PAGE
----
Fraudsters Use Charities To Prep Stolen Credit Cards For Sale
Symantec learned of this trend by monitoring IRC channels specially set up to trade stolen credit card and identity information.
Online credit card fraud may be a cloud with a silver lining, if you're really determined to see it that way.
Internet security company Symantec claims that Internet fraudsters are donating money to charities as a way to check the validity of stolen credit cards prior to resale.
"In the world of carding, where stolen credit card information is bought and sold, carders need to know if the credit cards they are buying or selling can actually be used," explained Yazan Gable, a Symantec Security Response engineer, in a blog post on Friday. "It is sometimes difficult for them to verify this without raising any alarm bells and risking that their cards will be identified as stolen and disabled. As a consequence, a new trend is appearing."
Javier Santoyo, a manager at Symantec Security Response, said that Symantec learned of this trend by monitoring IRC channels specially set up to trade stolen credit card and identity information.
"They go through the steps of validating credit cards before they purchase them," he said. "The advantage of using a charity is it's not a regular purchase, so it may not come up as a flag for the credit card companies."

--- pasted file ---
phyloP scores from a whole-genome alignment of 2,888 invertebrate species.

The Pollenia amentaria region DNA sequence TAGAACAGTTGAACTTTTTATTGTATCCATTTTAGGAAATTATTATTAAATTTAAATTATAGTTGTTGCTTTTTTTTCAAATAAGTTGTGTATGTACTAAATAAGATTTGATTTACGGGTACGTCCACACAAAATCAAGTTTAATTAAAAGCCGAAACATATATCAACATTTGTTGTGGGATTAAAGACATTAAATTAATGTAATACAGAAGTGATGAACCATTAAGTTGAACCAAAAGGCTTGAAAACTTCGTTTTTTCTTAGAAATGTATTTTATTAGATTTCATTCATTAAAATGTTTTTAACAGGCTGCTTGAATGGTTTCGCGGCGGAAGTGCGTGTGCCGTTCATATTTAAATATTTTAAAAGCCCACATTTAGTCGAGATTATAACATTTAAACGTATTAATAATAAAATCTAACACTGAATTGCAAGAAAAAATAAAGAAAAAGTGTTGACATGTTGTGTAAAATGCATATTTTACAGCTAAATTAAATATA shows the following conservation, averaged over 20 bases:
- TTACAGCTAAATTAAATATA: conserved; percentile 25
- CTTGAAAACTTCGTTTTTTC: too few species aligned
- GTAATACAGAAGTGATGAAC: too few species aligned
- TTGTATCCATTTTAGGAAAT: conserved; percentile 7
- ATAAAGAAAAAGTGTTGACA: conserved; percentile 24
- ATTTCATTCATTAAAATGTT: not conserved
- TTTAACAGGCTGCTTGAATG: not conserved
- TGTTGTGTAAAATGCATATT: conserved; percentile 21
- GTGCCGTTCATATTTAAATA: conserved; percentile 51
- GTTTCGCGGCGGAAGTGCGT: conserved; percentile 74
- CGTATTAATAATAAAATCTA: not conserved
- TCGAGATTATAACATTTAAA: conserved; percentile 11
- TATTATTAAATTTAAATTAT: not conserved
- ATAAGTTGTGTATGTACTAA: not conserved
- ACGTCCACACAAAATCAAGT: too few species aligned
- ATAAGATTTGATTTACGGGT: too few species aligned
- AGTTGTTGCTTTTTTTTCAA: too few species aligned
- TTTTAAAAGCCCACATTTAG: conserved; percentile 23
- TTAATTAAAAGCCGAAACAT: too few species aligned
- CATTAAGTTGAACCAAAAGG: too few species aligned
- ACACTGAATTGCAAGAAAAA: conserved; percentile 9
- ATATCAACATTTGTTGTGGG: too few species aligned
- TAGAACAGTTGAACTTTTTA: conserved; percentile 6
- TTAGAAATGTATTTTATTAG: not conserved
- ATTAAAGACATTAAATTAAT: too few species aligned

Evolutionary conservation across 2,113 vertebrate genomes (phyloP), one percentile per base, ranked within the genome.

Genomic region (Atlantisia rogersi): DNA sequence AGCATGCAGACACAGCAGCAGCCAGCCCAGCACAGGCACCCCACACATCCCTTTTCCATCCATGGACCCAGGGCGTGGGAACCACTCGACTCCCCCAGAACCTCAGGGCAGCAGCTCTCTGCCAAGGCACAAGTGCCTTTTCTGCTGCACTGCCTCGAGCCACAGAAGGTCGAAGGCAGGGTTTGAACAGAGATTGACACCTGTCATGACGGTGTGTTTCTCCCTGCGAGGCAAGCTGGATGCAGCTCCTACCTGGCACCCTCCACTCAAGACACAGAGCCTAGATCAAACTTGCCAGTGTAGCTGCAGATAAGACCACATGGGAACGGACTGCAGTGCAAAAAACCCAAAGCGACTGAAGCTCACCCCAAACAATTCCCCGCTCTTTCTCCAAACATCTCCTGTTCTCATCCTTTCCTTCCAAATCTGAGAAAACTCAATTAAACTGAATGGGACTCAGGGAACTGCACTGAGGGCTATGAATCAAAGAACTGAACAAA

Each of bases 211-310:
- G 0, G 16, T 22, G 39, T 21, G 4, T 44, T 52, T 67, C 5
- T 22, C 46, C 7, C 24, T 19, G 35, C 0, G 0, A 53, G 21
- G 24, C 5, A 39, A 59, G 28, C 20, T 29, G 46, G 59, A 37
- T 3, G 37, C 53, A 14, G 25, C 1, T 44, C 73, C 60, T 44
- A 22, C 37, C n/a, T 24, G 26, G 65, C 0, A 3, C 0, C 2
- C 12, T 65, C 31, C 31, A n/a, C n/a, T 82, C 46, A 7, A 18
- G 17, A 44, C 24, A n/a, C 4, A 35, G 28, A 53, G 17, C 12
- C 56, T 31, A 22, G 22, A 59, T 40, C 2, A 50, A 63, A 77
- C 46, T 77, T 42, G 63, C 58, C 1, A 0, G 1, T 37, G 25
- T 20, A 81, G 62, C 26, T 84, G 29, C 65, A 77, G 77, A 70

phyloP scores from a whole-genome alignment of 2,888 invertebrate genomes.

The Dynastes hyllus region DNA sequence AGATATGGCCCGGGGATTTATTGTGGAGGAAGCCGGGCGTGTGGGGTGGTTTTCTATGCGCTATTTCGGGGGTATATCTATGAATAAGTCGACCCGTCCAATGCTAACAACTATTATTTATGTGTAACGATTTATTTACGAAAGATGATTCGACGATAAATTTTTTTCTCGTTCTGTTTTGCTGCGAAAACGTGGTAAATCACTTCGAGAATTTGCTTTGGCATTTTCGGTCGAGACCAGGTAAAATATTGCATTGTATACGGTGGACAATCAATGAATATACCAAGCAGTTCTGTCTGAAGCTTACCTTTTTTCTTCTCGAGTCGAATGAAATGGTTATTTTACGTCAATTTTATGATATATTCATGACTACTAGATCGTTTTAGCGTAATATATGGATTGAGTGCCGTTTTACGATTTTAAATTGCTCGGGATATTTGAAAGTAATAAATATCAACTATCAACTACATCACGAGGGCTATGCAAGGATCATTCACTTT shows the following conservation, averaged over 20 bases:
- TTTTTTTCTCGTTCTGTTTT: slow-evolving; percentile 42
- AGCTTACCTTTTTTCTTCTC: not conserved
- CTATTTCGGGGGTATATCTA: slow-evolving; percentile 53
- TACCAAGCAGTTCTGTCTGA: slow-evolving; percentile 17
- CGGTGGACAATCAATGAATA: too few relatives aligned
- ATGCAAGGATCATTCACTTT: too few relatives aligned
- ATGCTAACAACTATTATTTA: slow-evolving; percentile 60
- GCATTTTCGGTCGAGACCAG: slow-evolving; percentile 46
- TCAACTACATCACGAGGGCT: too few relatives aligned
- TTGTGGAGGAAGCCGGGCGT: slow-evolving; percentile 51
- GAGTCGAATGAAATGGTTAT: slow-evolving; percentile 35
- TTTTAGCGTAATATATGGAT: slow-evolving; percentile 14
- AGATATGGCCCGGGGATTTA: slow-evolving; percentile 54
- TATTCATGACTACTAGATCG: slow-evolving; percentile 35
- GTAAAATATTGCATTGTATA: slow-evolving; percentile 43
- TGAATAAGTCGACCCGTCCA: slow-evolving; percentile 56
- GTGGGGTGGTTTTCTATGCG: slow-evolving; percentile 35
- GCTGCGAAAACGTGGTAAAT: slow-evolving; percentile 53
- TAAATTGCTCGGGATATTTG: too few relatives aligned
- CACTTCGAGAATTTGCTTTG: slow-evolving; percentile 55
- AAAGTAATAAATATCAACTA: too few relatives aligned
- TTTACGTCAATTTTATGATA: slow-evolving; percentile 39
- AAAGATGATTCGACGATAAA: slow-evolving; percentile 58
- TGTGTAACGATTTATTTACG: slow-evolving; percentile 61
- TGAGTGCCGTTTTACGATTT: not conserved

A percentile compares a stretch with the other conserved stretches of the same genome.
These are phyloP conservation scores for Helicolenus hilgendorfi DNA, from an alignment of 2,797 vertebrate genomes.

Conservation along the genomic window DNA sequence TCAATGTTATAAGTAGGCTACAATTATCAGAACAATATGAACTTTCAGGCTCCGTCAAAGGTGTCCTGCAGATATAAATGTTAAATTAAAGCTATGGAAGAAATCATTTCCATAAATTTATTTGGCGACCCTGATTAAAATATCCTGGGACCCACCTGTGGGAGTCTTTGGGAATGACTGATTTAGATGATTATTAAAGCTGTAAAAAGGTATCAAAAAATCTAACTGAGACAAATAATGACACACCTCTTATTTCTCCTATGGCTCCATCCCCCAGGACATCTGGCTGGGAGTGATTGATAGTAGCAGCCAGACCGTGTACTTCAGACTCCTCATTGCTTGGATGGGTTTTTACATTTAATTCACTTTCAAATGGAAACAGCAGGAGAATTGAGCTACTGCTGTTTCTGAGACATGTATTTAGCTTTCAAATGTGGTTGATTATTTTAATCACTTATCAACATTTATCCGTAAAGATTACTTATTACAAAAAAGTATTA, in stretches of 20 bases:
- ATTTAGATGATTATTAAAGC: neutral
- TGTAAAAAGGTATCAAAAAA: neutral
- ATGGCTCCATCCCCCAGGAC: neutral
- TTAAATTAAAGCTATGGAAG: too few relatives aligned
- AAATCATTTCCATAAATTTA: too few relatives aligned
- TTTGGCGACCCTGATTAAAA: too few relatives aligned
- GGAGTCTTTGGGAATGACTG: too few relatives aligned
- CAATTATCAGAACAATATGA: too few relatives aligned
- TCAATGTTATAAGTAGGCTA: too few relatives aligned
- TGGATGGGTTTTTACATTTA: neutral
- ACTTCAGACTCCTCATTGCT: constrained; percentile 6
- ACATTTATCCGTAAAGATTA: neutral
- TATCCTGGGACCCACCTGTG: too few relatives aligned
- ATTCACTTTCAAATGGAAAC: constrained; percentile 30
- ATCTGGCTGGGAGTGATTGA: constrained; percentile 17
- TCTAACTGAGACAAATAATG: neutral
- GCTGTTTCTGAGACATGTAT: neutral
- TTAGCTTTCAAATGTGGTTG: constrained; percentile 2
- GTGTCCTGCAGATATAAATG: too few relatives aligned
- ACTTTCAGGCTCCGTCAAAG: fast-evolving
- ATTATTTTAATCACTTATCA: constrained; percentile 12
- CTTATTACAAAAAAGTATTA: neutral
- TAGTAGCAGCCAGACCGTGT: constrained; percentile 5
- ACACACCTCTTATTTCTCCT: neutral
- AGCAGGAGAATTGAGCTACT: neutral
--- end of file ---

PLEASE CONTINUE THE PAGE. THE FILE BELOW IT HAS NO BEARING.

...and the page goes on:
Lest anyone make the mistake of assuming that credit card thieves secretly harbor hearts of gold, it's worth noting that the windfall of stolen cash going to charities isn't particularly significant. "It's normally just a token amount, anywhere from a penny to $10," he said. "Normally, it's just to verify that the credit card company doesn't have the card on its cancel list."
Santoyo said Symantec doesn't have any figures to indicate how much ill-gotten money had been donated to charities this way. Credit card numbers can be sold online for between $1 and $6 each and those that come with a verification code, billing address, and confirmed available balance can bring up to $300, he said.
Carrie Martin, a spokesperson for the Red Cross, acknowledged that the organization receives unauthorized or fraudulent donations and said that the Red Cross returns the money. "It routinely happens," she said. "I don't know how much of a trend it is. It's also something that we proactively seek out. We have fraud prevention measures in place to keep fraud as small as possible."
According to Martin, the Red Cross detected 700 fraudulent online donations in June, worth about $7000, out of a total of 3600. That's double the number of fraudulent online donations (350) the organization detected in May and more than four times (150) the number detected in April.
Nonetheless, Martin declined to characterize the increase as a trend because some or all of the increase could reflect improved fraud detection methods.
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